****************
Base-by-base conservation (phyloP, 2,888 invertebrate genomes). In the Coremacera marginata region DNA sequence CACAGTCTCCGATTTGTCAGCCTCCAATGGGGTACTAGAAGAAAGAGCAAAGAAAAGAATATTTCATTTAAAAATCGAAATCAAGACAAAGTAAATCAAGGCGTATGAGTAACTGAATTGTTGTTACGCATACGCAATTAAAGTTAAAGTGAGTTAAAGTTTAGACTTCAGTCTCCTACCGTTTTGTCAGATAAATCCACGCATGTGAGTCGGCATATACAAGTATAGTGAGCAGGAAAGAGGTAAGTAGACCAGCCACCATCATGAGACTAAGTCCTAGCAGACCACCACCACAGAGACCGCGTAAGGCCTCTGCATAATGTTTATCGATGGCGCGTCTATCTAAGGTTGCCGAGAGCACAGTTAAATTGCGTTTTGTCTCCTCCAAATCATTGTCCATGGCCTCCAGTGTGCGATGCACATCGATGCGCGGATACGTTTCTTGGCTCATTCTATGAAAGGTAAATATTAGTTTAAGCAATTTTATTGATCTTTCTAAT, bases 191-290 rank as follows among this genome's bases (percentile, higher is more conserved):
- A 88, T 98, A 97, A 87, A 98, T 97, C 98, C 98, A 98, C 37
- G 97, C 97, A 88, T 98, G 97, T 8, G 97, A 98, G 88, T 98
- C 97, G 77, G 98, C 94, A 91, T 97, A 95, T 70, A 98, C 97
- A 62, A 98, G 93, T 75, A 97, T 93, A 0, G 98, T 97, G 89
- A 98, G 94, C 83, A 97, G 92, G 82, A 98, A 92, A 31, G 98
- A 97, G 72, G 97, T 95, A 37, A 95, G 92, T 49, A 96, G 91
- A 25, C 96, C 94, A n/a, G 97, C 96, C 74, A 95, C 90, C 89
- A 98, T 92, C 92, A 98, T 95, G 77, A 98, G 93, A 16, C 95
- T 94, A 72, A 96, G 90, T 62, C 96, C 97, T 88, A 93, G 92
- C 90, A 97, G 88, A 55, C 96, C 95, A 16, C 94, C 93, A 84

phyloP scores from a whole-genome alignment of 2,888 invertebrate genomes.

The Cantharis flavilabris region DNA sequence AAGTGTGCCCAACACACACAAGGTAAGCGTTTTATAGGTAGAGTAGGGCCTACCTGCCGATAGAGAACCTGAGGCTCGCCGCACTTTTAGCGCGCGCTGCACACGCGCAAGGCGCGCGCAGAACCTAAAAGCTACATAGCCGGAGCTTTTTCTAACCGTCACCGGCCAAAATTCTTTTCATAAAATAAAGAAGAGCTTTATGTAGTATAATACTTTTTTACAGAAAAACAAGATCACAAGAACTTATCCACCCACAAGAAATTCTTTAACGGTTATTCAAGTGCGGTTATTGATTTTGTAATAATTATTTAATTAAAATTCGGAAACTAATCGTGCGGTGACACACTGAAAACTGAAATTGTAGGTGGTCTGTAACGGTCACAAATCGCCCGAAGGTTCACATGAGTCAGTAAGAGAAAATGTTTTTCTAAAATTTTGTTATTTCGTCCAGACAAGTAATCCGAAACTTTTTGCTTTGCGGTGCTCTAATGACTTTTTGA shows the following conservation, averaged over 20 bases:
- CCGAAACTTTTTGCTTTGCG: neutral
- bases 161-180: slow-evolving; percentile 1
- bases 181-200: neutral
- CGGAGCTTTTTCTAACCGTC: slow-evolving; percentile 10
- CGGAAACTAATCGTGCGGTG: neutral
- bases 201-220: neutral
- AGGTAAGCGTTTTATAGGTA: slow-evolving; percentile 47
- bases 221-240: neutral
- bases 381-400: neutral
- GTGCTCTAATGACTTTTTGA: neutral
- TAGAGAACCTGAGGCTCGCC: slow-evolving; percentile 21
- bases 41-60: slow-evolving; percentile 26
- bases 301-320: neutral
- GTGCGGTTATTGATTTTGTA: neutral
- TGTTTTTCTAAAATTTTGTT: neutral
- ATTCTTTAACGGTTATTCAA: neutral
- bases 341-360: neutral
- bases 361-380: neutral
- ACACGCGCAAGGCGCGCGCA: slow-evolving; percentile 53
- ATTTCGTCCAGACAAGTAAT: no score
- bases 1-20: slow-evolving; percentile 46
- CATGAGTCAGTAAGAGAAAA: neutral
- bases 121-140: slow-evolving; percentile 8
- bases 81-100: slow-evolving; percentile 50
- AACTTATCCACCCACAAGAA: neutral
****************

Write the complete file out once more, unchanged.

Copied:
Base-by-base conservation (phyloP, 2,888 invertebrate genomes). In the Coremacera marginata region DNA sequence CACAGTCTCCGATTTGTCAGCCTCCAATGGGGTACTAGAAGAAAGAGCAAAGAAAAGAATATTTCATTTAAAAATCGAAATCAAGACAAAGTAAATCAAGGCGTATGAGTAACTGAATTGTTGTTACGCATACGCAATTAAAGTTAAAGTGAGTTAAAGTTTAGACTTCAGTCTCCTACCGTTTTGTCAGATAAATCCACGCATGTGAGTCGGCATATACAAGTATAGTGAGCAGGAAAGAGGTAAGTAGACCAGCCACCATCATGAGACTAAGTCCTAGCAGACCACCACCACAGAGACCGCGTAAGGCCTCTGCATAATGTTTATCGATGGCGCGTCTATCTAAGGTTGCCGAGAGCACAGTTAAATTGCGTTTTGTCTCCTCCAAATCATTGTCCATGGCCTCCAGTGTGCGATGCACATCGATGCGCGGATACGTTTCTTGGCTCATTCTATGAAAGGTAAATATTAGTTTAAGCAATTTTATTGATCTTTCTAAT, bases 191-290 rank as follows among this genome's bases (percentile, higher is more conserved):
- A 88, T 98, A 97, A 87, A 98, T 97, C 98, C 98, A 98, C 37
- G 97, C 97, A 88, T 98, G 97, T 8, G 97, A 98, G 88, T 98
- C 97, G 77, G 98, C 94, A 91, T 97, A 95, T 70, A 98, C 97
- A 62, A 98, G 93, T 75, A 97, T 93, A 0, G 98, T 97, G 89
- A 98, G 94, C 83, A 97, G 92, G 82, A 98, A 92, A 31, G 98
- A 97, G 72, G 97, T 95, A 37, A 95, G 92, T 49, A 96, G 91
- A 25, C 96, C 94, A n/a, G 97, C 96, C 74, A 95, C 90, C 89
- A 98, T 92, C 92, A 98, T 95, G 77, A 98, G 93, A 16, C 95
- T 94, A 72, A 96, G 90, T 62, C 96, C 97, T 88, A 93, G 92
- C 90, A 97, G 88, A 55, C 96, C 95, A 16, C 94, C 93, A 84

phyloP scores from a whole-genome alignment of 2,888 invertebrate genomes.

The Cantharis flavilabris region DNA sequence AAGTGTGCCCAACACACACAAGGTAAGCGTTTTATAGGTAGAGTAGGGCCTACCTGCCGATAGAGAACCTGAGGCTCGCCGCACTTTTAGCGCGCGCTGCACACGCGCAAGGCGCGCGCAGAACCTAAAAGCTACATAGCCGGAGCTTTTTCTAACCGTCACCGGCCAAAATTCTTTTCATAAAATAAAGAAGAGCTTTATGTAGTATAATACTTTTTTACAGAAAAACAAGATCACAAGAACTTATCCACCCACAAGAAATTCTTTAACGGTTATTCAAGTGCGGTTATTGATTTTGTAATAATTATTTAATTAAAATTCGGAAACTAATCGTGCGGTGACACACTGAAAACTGAAATTGTAGGTGGTCTGTAACGGTCACAAATCGCCCGAAGGTTCACATGAGTCAGTAAGAGAAAATGTTTTTCTAAAATTTTGTTATTTCGTCCAGACAAGTAATCCGAAACTTTTTGCTTTGCGGTGCTCTAATGACTTTTTGA shows the following conservation, averaged over 20 bases:
- CCGAAACTTTTTGCTTTGCG: neutral
- bases 161-180: slow-evolving; percentile 1
- bases 181-200: neutral
- CGGAGCTTTTTCTAACCGTC: slow-evolving; percentile 10
- CGGAAACTAATCGTGCGGTG: neutral
- bases 201-220: neutral
- AGGTAAGCGTTTTATAGGTA: slow-evolving; percentile 47
- bases 221-240: neutral
- bases 381-400: neutral
- GTGCTCTAATGACTTTTTGA: neutral
- TAGAGAACCTGAGGCTCGCC: slow-evolving; percentile 21
- bases 41-60: slow-evolving; percentile 26
- bases 301-320: neutral
- GTGCGGTTATTGATTTTGTA: neutral
- TGTTTTTCTAAAATTTTGTT: neutral
- ATTCTTTAACGGTTATTCAA: neutral
- bases 341-360: neutral
- bases 361-380: neutral
- ACACGCGCAAGGCGCGCGCA: slow-evolving; percentile 53
- ATTTCGTCCAGACAAGTAAT: no score
- bases 1-20: slow-evolving; percentile 46
- CATGAGTCAGTAAGAGAAAA: neutral
- bases 121-140: slow-evolving; percentile 8
- bases 81-100: slow-evolving; percentile 50
- AACTTATCCACCCACAAGAA: neutral